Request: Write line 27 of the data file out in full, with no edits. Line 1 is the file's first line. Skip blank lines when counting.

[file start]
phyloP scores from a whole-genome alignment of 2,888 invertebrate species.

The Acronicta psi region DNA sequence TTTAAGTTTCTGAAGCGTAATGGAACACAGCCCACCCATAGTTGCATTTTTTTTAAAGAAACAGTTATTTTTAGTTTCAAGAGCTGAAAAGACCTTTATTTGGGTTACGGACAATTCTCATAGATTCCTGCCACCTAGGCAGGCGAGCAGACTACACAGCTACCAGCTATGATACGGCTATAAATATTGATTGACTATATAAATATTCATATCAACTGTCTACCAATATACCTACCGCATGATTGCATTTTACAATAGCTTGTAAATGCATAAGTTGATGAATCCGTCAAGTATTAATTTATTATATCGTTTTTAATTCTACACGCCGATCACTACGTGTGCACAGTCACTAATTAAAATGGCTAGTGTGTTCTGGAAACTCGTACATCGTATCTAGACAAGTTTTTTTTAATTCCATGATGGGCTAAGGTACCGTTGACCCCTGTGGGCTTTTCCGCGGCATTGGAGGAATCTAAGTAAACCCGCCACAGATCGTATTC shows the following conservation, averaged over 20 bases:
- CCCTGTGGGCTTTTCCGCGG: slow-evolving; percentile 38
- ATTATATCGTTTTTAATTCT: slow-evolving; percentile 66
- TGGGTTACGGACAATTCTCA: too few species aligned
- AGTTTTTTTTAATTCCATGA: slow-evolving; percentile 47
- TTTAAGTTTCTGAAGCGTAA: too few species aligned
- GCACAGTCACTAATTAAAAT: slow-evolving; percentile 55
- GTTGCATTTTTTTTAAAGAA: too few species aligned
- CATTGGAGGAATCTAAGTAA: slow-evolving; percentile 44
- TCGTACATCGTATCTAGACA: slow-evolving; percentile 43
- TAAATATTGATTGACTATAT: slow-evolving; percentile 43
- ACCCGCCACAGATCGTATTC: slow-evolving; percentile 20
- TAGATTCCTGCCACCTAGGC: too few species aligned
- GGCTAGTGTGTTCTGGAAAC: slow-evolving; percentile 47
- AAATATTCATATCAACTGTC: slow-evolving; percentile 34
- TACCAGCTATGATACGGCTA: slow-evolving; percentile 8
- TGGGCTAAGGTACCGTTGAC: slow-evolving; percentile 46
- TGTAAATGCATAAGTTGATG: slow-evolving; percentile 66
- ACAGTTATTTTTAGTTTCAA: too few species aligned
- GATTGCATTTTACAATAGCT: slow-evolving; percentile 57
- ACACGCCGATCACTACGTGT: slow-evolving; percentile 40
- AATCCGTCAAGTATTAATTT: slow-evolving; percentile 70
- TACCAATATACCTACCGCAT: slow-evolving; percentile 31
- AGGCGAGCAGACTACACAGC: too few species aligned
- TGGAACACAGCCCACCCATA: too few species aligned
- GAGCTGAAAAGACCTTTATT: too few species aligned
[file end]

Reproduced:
- GAGCTGAAAAGACCTTTATT: too few species aligned